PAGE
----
Tuesday, October 13, 2009

difference between English and Chinese dyslexia


In contrast, the new findings show that developmental dyslexia in Chinese is really two disorders: a visuospatial deficit and a phonological disorder combined.

Siok and her colleague Li Hai Tan say the difference can be traced to the characteristics of the two languages. "In English, the alphabetic letters that form visual words are pronounceable, so access to the pronunciation of English words is made possible by using letter-to-sound conversion rules," Siok said. "Written Chinese maps graphic forms—i.e., characters—onto meanings; Chinese characters possess a number of intricate strokes packed into a square configuration, and their pronunciations must be memorized by rote. This characteristic suggests that a fine-grained visuospatial analysis must be performed by the visual system in order to activate the characters' phonological and semantic information.

With respect to HIOXian:

HIOXian lacks "intricate strokes" and "fine-grained visuospatial" detail.
Any particular phoneme/phonete symbol is roughly comparable to the visual complexity of the Roman Alphabet.

I suppose the proposed scheme to colour-code stacked consonant clusters and vowels could encounter learning disabilities. However, that system is strictly optional.
Hmm, guess I hafta pick the colours for that with colour blindness in mind.
Enough males have it that it needs to be treated as the same seriousness as dyslexia.

To reiterate, HIOXian lacks any visual component for meaning smaller than a dash: -.
This means it can be read by ageing folk with visual problems, it can scan and copy easily without too much degradation, it is forgiving of errors.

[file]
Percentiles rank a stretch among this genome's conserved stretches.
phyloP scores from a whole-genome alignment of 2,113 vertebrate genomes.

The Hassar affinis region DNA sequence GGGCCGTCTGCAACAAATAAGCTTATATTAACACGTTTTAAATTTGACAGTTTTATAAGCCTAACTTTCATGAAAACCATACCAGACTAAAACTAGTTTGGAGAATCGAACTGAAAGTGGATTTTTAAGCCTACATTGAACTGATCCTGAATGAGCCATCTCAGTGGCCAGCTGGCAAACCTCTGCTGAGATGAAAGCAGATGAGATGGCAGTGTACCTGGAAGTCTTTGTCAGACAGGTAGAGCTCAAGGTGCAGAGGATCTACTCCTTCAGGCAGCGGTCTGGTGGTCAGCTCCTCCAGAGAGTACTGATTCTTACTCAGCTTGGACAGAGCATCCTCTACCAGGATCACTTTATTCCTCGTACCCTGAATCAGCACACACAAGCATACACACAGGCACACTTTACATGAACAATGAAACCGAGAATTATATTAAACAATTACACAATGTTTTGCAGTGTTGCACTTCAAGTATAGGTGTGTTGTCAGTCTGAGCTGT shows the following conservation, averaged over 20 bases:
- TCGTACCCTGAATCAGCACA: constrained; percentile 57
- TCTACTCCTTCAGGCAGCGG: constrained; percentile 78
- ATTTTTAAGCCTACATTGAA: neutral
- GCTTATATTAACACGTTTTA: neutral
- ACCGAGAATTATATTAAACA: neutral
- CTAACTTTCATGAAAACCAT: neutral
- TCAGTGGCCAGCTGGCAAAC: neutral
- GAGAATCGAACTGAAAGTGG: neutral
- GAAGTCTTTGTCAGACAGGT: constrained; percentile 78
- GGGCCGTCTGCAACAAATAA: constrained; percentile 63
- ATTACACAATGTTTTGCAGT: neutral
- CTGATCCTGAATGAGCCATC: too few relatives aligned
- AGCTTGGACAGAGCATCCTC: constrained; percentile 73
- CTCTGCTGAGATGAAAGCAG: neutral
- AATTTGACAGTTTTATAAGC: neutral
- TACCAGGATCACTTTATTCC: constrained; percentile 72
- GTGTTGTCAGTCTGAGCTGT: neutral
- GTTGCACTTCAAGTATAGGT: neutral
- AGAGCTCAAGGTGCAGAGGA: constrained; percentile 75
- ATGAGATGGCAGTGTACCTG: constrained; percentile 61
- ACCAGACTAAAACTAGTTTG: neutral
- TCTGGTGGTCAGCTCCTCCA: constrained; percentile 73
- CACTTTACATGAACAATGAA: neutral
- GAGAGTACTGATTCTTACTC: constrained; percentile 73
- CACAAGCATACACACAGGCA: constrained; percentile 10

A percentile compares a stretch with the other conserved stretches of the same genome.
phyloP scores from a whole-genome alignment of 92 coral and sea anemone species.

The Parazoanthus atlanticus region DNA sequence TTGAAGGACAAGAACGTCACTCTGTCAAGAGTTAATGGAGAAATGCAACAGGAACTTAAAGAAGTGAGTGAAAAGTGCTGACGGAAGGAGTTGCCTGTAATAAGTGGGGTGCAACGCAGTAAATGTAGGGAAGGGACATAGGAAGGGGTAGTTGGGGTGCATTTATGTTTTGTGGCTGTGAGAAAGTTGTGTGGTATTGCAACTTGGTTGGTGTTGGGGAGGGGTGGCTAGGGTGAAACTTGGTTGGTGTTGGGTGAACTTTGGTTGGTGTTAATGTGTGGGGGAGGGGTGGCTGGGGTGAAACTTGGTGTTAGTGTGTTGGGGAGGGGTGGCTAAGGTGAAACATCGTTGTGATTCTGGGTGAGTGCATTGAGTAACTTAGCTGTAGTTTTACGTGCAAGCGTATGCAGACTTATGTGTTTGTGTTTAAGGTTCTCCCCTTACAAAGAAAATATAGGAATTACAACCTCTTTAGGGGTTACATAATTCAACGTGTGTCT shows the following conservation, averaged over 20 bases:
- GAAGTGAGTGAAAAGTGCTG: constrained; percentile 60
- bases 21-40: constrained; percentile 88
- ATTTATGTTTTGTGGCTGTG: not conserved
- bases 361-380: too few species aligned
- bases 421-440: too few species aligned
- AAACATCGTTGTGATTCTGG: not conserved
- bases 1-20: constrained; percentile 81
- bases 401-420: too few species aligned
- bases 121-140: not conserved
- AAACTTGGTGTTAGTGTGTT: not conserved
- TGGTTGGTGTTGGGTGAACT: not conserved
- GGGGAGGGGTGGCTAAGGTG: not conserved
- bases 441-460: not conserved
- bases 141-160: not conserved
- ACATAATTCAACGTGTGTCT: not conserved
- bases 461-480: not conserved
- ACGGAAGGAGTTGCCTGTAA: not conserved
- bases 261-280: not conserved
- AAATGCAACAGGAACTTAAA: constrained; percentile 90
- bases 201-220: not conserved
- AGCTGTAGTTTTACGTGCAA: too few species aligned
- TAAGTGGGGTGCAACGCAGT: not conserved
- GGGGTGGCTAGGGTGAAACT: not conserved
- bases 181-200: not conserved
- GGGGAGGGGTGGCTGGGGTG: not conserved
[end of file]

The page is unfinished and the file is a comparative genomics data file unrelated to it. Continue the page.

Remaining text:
I was looking at Omniglot.com. Visual English by Bell has many very fine swirls and flourishes that convey essential meaning. They would not display well on a computer monitor. They also are not easy to write quickly and neatly.
From the point of view of a typesetter, Visual English is handy, since like the Cree syllabary, the symbols are recycled by rotating by increments of 90 degrees.
This is not a concern of mine. I am concerned with computer typing on one hand, and cursive writing on the other.
Visual English also illustrates the struggle between incorporating elements into the core symbols versus using various after-the-fact diacritics, accents and even specialized additional characters. IPA also struggled with this design issue.

I'd like to point out that even without the up/down spacing of consonants/vowels, the symbols would still be clear to a literate end user. Don't quote me just yet, but I don't think any vowel symbol will correspond with a consonant symbol. In fact, I mean to plan ahead enough that there is no such confusion.
This makes the up/down spacing simply an additional redundant way to convey information.
For English, it would serve to faciliate learning HIOXian as well as to increase reading speed.
English has enough phonemes that they will not map onto HIOXian without use of accents to convey additional information. This should not be an issue for Decimese.
To avoid the need for diacritics for Decimese, I will need to incorporate such features as plosives, fricatives, glides and semi-liquids into the core character.
I think I could live with LRWY and H requiring diacritics.

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